Several weeks I drove through the small town of West Blocton, and stopped at the Blocton Coke Ovens. The small park was built around the former facility that once housed 140 bee-hive coke ovens.
The town of Blocton was first call Gresham and was a Cahaba Coal Mining Company town founded by Truman H. Aldrich in 1883-84. By 1915 there were ten local coal mines. In its hay day around 1900 Blocton was the largest of the company towns in the Cahaba coal mining field. There were nine churches, two depots, schools, fraternal lodges, a company store, waterworks, a hospital, and over 375 miners’ homes. Construction began on the 140 ovens in 1887. By the 1890 additional rows were add for a total of 467 ovens. After U.S. Steel ceased its operation in 1928 the town began to decline.
The bee-hive was laid out into rows. As you can see there are small cells that line the row. Each cell has a partner cell located directly on the opposite side if the row which can’t be seen from this angle.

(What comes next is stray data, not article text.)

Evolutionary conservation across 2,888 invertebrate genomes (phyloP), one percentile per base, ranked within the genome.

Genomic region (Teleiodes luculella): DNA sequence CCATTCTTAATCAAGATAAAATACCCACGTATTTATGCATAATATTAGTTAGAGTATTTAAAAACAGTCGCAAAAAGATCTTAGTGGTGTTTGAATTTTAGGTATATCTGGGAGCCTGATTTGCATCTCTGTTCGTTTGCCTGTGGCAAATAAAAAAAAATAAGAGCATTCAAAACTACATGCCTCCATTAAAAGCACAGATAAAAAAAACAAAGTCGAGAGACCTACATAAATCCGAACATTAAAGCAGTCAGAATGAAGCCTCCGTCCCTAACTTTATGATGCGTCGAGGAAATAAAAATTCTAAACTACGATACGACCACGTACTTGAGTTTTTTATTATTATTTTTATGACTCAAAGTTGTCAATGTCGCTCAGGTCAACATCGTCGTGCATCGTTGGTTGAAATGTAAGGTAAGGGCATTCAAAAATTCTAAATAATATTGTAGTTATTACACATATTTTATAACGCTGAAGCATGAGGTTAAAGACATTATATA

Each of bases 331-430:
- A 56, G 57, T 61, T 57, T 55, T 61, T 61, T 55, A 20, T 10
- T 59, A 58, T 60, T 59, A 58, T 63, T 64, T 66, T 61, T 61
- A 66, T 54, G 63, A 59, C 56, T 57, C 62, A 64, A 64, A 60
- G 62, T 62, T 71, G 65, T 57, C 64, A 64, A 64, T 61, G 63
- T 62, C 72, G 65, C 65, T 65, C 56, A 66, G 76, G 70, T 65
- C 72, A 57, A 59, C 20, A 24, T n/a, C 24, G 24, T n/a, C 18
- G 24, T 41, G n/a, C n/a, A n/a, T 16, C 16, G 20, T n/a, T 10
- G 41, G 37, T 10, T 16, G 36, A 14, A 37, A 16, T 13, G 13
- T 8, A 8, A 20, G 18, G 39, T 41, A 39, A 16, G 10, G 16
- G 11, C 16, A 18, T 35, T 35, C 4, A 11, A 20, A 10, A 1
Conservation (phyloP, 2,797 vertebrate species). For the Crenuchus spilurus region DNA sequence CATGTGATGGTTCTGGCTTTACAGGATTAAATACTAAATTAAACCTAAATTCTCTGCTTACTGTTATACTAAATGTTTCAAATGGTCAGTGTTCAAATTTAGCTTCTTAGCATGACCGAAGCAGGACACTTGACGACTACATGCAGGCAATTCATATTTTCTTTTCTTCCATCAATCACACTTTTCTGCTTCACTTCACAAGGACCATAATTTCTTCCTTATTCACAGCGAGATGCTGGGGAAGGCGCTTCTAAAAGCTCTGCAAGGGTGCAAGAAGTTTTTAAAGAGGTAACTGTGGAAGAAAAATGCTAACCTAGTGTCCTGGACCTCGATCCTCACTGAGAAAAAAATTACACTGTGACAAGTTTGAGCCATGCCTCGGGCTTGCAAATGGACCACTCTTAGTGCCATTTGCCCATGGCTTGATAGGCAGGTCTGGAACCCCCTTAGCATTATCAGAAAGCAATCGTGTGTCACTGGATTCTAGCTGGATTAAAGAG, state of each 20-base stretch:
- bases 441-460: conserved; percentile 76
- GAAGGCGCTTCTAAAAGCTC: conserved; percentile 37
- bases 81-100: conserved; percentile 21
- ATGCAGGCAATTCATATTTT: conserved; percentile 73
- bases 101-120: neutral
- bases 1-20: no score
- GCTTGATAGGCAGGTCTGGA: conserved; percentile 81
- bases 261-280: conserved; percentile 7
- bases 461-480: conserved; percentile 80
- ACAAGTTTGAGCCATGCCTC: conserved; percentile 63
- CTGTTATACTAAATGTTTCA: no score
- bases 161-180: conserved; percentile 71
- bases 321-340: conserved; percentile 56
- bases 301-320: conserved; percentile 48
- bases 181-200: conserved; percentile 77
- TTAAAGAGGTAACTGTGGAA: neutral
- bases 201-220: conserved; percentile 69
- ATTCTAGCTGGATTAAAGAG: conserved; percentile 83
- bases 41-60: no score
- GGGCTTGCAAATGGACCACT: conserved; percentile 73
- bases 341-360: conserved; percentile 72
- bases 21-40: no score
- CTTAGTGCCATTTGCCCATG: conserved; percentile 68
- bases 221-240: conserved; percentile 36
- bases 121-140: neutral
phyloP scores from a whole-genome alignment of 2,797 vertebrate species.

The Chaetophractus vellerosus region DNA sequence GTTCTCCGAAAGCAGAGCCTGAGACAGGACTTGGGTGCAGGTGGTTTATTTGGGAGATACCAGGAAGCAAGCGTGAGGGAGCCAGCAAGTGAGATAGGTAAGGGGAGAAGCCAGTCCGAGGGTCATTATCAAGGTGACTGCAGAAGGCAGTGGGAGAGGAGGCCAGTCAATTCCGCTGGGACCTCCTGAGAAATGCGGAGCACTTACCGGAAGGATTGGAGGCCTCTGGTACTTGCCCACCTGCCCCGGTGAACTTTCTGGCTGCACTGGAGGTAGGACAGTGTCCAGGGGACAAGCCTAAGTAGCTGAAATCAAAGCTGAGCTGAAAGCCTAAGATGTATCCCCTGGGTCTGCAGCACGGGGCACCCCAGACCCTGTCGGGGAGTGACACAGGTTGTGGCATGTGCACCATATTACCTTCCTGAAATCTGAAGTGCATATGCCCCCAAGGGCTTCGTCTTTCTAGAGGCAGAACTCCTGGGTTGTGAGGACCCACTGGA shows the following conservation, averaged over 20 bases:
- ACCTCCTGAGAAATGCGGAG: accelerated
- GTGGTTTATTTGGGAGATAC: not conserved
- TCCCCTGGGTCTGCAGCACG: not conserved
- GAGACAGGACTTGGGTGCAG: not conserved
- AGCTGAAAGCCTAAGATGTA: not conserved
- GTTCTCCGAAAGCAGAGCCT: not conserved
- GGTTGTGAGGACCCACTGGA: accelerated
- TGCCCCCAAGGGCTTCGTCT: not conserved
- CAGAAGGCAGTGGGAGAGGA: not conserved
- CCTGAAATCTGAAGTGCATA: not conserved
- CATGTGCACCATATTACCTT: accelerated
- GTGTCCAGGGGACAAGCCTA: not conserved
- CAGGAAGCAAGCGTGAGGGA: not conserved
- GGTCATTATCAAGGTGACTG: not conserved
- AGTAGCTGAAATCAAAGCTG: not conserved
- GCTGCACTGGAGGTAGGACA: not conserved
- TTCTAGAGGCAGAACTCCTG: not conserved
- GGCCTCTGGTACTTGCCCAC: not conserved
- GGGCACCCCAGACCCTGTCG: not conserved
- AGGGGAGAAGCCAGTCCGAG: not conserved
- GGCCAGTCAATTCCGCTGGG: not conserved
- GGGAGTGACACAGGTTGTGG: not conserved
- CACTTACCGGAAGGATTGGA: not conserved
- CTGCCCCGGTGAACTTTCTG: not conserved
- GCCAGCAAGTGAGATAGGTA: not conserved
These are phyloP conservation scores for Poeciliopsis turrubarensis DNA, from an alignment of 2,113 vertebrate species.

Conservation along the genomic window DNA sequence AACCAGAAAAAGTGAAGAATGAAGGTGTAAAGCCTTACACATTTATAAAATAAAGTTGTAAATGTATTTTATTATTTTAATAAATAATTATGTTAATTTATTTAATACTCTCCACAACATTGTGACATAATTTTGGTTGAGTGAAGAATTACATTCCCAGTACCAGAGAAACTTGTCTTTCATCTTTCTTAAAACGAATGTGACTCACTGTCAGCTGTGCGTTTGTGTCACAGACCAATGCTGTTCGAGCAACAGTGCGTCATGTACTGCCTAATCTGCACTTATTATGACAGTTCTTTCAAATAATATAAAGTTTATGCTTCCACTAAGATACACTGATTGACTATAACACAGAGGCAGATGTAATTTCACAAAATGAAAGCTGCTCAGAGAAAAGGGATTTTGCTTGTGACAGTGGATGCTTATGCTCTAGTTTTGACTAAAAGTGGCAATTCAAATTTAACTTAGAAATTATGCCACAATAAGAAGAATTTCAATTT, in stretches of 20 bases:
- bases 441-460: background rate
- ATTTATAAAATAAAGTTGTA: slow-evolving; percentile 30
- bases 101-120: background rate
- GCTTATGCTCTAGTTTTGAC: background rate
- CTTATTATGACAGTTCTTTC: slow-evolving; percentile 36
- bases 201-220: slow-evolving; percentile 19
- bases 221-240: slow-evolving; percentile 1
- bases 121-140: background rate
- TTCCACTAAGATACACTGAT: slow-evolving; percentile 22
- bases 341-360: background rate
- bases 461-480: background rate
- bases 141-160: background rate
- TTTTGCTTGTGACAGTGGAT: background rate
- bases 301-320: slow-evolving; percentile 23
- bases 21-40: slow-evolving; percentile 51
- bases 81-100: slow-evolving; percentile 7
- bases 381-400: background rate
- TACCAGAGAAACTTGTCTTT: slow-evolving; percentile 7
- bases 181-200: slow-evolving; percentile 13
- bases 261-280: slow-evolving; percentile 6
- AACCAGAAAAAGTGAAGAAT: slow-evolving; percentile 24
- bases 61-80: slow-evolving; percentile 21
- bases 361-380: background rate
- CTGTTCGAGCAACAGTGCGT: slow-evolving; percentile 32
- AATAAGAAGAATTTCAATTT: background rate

This is a three image pano that was sewn together using Photoshop Elements 9. In 1985 large end wall stones were removed from this site and used in the restoration of the furnaces located at Tannehill.
Blocton and other ovens located around the Birmingham area kept the steel industry supplied with coke which is a lighter, cleaner and longer burning fuel. Coke is the results after the impurities have been charred out of coal. It is similar to charcoal, with the exception that charcoal comes from wood.
This is not the ovens located at Blocton, but is an image of a working coke oven facility.
The above train engine was used to move the Coke trough this facility.